In my mind it is great to see openness and transparency about this issue. Unfortunately, in my experience as described in 1) AAOMS seems to have a history of not being transparent and open about many issues. When I was conducting research on wisdom teeth on the internet prior to my surgery in 2006, many of the relevant facts I would have like to know were not at all open and easily available. I have created an extensive complications page in order to determine if I had overlooked anything that could have caused me to have a 24/7 headache since 2 days after having 4 wisdom teeth extracted. The question that always ran through my mind when I was conducting this research was isn’t it important for treating clinicians to know what problems in the past have occurred so they can be better rectified in the future. Unfortunately, I was not seeing any large effort of this underway at the time of the updating the bulk of the complications page a few years ago.

AAOMS discusses creating transparency and establishing accountability. Unfortunately they seem to be ignoring the main reason as to why a culture of safety has been slow to come about in medical practice which is due to the legal system. I have discussed alternatives to the medical legal system before. Kevin from the popular KevinMD.com blog has recently written a post on improving patient safety.

“…[while] openly talking about errors needs to come from inside the medical world, she neglects another important factor: the medical malpractice system.  It’s confrontational, a quality that impedes openness. It’s also why some hospital lawyers encourage opaqueness after adverse events, not only within the medical community, but to patients as well…until our malpractice system encourages that same transparency and ceases to be adversarial, any gains in patient safety will continue to be limited.”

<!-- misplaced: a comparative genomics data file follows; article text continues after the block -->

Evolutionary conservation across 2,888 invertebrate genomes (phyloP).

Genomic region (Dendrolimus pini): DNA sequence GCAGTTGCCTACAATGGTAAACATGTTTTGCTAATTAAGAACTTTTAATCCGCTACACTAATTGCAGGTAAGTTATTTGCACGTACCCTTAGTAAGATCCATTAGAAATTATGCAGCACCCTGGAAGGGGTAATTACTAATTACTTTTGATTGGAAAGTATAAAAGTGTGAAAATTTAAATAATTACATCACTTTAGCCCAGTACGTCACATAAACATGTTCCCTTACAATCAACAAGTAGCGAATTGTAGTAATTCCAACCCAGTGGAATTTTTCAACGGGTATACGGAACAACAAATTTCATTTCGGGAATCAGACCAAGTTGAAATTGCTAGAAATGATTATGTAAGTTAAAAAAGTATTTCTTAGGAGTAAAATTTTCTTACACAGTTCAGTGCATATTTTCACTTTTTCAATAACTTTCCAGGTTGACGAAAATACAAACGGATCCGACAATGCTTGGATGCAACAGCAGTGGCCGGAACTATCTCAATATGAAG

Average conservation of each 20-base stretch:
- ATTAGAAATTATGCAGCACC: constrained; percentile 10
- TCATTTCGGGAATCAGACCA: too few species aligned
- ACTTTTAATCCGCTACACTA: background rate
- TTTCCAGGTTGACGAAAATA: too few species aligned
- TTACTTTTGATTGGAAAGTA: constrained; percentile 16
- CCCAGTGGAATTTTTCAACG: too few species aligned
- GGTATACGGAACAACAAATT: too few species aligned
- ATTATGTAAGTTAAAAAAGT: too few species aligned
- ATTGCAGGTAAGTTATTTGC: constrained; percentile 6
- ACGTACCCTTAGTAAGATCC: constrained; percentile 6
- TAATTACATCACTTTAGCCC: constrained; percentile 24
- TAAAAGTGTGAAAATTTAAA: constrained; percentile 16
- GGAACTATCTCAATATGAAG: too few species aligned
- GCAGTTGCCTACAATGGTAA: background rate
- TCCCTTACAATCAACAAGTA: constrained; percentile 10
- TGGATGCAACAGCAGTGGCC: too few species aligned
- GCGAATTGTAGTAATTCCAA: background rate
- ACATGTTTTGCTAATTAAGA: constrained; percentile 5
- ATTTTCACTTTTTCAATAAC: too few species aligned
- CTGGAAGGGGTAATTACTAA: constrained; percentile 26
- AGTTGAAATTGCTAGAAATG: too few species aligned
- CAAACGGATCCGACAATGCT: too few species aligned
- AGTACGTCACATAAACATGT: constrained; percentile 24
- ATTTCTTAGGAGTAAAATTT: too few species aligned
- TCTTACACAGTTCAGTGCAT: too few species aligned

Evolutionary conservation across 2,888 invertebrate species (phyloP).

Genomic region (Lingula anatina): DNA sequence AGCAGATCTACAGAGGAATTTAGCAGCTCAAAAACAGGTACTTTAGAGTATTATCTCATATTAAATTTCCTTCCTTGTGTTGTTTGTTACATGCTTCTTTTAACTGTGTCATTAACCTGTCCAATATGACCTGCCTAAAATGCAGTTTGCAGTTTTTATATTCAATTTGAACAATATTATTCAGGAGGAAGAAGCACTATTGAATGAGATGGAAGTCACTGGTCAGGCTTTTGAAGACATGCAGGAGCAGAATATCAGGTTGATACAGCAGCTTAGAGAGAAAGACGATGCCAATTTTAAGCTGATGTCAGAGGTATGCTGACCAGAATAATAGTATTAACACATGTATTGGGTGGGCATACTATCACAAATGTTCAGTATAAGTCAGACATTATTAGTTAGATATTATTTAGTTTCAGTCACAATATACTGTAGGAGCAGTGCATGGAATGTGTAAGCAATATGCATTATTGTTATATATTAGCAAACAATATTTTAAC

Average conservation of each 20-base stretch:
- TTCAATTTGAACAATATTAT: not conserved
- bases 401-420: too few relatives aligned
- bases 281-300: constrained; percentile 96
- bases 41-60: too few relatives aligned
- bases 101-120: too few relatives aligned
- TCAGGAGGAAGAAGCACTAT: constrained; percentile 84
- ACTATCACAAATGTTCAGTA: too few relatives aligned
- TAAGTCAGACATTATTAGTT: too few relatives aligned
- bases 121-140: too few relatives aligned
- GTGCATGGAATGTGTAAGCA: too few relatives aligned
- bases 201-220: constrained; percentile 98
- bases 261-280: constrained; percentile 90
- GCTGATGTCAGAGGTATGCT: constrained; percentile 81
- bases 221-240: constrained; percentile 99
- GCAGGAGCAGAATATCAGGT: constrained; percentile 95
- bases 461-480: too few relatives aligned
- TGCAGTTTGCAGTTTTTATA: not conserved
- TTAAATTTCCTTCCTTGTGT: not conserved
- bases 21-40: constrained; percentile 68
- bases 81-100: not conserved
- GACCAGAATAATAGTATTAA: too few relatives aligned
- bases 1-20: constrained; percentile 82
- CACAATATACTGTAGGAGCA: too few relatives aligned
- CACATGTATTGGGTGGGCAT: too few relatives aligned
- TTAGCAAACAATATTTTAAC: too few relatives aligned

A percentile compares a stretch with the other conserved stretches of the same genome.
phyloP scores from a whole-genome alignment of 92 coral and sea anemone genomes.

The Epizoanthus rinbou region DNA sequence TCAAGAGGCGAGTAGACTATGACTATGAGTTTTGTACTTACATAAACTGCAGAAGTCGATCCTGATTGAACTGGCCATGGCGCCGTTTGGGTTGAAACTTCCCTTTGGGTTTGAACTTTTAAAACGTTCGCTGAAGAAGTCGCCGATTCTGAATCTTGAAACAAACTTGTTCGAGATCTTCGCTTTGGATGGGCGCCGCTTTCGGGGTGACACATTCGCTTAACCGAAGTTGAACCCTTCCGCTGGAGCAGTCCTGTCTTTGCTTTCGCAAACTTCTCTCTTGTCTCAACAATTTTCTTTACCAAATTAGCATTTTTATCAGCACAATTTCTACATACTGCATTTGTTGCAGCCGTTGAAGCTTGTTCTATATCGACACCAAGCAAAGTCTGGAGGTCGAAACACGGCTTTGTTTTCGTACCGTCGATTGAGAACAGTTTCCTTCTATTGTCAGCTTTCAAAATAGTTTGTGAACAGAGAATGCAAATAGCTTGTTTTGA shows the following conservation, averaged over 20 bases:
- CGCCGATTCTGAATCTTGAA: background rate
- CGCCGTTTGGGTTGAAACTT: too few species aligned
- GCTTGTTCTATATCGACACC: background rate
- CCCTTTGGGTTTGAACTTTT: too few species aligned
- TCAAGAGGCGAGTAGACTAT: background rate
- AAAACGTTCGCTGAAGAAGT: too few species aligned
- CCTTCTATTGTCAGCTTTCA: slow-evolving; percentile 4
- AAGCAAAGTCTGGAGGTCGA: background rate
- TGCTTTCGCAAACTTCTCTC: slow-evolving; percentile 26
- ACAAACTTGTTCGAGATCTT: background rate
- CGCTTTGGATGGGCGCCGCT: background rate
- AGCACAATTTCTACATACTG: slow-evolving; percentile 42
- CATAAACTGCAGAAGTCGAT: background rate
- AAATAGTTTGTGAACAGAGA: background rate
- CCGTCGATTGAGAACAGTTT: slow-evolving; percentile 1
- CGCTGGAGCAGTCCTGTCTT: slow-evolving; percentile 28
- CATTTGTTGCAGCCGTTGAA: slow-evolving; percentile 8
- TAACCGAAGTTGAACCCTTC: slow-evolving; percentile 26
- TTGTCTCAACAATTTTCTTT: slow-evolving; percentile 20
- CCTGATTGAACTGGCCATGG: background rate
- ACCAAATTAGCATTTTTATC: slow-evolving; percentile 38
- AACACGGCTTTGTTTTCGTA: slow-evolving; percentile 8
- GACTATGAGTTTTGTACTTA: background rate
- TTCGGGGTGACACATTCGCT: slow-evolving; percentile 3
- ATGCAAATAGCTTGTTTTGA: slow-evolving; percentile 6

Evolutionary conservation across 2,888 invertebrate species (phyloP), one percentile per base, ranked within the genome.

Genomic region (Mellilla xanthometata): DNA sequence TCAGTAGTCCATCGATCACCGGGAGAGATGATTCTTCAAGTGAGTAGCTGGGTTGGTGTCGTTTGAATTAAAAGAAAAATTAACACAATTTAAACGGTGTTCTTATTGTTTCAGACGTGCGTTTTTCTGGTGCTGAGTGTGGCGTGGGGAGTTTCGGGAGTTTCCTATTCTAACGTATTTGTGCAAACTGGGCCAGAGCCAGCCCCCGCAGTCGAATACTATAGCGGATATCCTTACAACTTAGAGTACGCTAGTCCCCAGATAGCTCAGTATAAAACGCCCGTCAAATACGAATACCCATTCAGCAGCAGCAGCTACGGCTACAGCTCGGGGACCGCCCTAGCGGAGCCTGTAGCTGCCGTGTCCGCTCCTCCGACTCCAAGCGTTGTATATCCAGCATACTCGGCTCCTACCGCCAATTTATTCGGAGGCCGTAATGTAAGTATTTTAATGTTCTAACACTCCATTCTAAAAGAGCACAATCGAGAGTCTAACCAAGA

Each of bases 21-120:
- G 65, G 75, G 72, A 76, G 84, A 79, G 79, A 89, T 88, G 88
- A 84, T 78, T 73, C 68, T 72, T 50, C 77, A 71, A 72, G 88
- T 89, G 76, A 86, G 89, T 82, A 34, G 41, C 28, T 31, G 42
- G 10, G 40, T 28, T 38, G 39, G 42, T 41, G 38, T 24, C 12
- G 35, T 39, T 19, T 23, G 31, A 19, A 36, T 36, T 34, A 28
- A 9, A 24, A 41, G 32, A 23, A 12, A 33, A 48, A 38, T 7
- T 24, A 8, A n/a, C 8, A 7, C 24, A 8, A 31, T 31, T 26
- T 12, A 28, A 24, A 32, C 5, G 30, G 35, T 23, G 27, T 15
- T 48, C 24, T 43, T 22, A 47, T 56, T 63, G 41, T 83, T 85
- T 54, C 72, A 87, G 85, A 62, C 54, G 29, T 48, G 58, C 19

I have also talked about this issue before when I talk about the U.S. Legal and Medical Malpractice where I say

“Understand that the current medical malpractice climate in the U.S. provides very little incentive for health care professionals, physicians, and hospitals to disclose errors, learn from them and improve quality, and apologize to patients that have been injured. Patients and doctors need to be in an environment where they can work together that is mutally beneficial”

In the past AAOMS has focused on trying to get legislation passed that limits non-economic damage caps nationally to $250,000 see
The War on Healthcare: Patients Who Hate Doctors. I wondered to myself why the focal point is not on trying to get legislation passed that will change the medical malpractice system to some other form.

On the culture of safety page AAOMS has the following quote

“The culture of safety concept was first conceived by the aviation industry. In the 1970s, the industry suffered a number of accidents attributable to human error. In response, the industry changed its standards and operations drastically. By implementing cross training, checklists, and better communication channels for now-empowered crewmembers, the safety record of the aviation industry today is an enviable one.”